How many shops will be forced to close in Italy?

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This article examines a hot issue: the inevitable restructuring of many retail sales networks.

Opening a brand store has certain fixed costs but the potential return is open to doubt: this is the grim reality of the situation.

It is natural to wonder whether more foresight could have been shown beforehand; in the last few years the expansionist policies of commercial networks, like those of large retail complexes, have followed differing and largely incomprehensible strategies, apart from achieving an immediate growth in liquidity and profits from property development.

It would be pointless to deny the fact that the current situation in Italy suggests that there may never be a return to the levels of consumption of the past, not just due to the simple lack of money. It is a more deep-rooted change, linked to the boredom caused by the sense of saturation from shopping. Retailers are at least partly to blame for this.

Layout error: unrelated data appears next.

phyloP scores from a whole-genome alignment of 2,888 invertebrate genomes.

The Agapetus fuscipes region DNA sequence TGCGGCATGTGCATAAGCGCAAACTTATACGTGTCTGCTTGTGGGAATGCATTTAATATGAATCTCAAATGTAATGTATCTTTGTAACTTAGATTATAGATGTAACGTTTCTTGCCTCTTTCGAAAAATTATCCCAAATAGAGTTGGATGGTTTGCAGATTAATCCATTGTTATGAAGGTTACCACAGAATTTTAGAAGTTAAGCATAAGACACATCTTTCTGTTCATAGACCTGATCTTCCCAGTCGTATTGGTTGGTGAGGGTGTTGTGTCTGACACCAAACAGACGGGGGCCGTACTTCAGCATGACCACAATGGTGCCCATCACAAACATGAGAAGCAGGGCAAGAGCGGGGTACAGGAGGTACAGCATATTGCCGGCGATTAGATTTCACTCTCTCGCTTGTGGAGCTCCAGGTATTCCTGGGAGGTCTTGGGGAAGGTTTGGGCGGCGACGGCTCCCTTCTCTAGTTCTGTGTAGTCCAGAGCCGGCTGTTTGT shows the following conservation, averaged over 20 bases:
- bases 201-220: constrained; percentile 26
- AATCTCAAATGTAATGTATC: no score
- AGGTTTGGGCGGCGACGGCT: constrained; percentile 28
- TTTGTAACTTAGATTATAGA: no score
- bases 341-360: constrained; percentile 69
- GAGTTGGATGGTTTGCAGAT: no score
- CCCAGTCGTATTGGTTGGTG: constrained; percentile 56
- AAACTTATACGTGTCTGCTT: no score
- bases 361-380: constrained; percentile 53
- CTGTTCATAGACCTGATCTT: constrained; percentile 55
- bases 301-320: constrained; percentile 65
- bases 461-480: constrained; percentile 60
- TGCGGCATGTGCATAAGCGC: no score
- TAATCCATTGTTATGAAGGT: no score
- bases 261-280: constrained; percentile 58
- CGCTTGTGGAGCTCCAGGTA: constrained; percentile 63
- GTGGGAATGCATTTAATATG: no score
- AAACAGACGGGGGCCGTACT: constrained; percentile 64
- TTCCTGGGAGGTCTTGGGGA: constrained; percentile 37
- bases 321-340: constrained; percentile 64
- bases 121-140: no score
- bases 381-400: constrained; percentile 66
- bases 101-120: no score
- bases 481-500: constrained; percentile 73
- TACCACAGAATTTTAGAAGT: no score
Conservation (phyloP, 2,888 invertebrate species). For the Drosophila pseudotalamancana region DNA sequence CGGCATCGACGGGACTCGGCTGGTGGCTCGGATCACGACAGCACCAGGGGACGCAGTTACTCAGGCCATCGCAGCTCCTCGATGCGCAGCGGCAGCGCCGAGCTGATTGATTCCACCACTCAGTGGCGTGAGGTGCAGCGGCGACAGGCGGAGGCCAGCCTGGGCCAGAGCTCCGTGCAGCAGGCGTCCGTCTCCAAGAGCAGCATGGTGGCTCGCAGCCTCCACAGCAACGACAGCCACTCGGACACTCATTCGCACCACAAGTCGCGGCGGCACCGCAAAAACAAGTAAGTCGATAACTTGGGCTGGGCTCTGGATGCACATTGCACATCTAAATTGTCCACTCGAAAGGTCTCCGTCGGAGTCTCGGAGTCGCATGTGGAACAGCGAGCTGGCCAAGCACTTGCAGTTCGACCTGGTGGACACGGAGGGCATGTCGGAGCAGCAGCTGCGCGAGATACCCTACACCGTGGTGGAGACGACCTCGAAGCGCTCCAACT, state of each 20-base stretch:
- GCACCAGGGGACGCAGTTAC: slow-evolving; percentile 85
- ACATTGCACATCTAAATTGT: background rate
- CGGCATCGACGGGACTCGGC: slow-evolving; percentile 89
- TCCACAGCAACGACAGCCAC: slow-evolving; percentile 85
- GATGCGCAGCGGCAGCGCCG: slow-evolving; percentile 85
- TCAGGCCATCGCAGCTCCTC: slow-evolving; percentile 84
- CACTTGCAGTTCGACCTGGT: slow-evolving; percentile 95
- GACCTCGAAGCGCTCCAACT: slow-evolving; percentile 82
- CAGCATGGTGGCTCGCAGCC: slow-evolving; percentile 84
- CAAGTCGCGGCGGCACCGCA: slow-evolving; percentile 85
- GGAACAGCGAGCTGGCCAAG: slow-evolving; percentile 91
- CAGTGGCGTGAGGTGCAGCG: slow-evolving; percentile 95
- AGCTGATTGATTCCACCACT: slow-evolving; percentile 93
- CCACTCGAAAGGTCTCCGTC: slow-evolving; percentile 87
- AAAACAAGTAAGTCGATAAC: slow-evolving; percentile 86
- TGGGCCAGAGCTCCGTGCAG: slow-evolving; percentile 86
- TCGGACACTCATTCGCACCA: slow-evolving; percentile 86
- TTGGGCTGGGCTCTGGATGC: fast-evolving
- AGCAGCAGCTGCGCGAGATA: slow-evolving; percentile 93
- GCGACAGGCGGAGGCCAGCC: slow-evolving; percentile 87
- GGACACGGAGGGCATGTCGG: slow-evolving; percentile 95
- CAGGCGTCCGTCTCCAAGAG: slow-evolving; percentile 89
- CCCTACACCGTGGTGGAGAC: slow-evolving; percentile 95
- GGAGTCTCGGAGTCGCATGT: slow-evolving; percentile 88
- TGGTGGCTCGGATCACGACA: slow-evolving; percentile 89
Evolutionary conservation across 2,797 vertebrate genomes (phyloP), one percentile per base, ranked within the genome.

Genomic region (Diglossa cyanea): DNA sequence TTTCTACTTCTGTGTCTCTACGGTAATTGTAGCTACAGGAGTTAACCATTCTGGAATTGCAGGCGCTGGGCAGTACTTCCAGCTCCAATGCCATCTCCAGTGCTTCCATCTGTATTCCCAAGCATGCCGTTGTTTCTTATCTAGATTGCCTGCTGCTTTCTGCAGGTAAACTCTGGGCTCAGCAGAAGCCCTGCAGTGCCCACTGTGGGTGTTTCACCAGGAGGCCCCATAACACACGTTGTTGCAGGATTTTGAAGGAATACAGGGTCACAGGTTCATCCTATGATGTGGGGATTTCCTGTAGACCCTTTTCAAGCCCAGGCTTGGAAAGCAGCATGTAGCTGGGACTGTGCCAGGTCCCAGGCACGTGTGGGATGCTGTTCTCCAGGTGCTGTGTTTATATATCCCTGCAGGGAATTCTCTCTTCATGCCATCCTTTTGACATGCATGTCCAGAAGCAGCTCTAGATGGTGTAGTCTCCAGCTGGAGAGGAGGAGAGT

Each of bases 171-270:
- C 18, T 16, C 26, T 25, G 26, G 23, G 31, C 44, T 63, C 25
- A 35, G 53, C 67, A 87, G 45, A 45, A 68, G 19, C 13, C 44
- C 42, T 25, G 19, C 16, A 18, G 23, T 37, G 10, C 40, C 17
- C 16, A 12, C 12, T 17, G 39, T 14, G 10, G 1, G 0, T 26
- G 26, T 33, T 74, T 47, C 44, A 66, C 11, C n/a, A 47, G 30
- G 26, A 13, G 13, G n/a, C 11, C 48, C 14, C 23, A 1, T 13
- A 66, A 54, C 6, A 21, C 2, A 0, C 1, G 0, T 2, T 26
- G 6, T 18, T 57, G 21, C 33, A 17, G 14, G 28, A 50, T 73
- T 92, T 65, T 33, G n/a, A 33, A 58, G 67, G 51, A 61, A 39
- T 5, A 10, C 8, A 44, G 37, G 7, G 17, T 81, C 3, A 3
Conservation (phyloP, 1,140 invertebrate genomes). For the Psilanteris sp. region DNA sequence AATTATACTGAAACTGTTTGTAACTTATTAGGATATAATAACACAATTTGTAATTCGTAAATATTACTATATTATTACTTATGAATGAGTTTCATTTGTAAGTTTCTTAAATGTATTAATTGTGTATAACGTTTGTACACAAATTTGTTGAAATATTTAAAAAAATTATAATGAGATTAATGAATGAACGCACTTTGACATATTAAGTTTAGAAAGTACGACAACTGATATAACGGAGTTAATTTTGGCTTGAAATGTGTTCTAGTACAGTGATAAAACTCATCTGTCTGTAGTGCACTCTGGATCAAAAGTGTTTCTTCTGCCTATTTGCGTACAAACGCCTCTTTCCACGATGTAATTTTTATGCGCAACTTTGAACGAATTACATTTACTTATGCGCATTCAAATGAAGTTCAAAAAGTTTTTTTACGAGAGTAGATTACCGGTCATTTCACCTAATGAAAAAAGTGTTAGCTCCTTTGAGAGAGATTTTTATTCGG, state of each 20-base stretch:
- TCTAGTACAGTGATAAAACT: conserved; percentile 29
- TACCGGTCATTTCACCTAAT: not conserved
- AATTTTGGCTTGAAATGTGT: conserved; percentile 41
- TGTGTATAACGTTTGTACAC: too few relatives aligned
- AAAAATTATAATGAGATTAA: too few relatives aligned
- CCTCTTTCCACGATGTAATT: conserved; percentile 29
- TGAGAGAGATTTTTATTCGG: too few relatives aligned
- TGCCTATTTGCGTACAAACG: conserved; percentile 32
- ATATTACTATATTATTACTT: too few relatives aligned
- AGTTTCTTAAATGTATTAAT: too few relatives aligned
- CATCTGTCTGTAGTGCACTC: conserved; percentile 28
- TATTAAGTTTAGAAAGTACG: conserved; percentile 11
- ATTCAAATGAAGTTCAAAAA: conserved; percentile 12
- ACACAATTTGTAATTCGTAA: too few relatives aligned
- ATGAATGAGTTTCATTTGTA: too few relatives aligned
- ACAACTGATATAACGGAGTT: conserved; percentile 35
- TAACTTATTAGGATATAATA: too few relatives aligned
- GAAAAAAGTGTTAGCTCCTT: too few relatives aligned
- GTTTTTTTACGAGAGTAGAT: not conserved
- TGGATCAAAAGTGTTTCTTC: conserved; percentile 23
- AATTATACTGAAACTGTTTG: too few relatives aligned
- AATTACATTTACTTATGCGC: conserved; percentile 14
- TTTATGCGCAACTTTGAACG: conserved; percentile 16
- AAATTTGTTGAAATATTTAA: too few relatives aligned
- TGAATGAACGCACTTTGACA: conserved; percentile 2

Here are a few statistics: in Italy there are currently about 2,600 shops of the main lingerie and underwear chains (about 580 Yamamay stores and more or less the same number of stores for Calzedonia, Intimissimi and Golden Point). They are all situated alongside each other in a never-ending series of shopping malls and urban shopping streets.
Things are not very different if we consider the 900 consumer electronics stores, the 2,700 perfumer’s, the 2,000 children’s clothing stores, or, just to take the region of Lombardy, the 600 telephone company stores.

The map of retailing networks in Italy (source: Mark Up 2012) shows that there are now  1,055 shopping complexes of all types and sizes (with a total of almost 33,000 shopping units), in addition to which there are also 28 outlet shopping centres and 164 retail parks.

Considering that the Italian population was calculated to be almost 60 million at the last census, there is now a shopping centre for every 56,000 thousand individuals, including newborn babies and ninety year olds…

The exorbitant number of shopping complexes (even in the period of prosperity) with respect to the potential demand of the market, is now, given the current recession, an absurd situation and requires a serious rethink of companies’ marketing and sales strategies.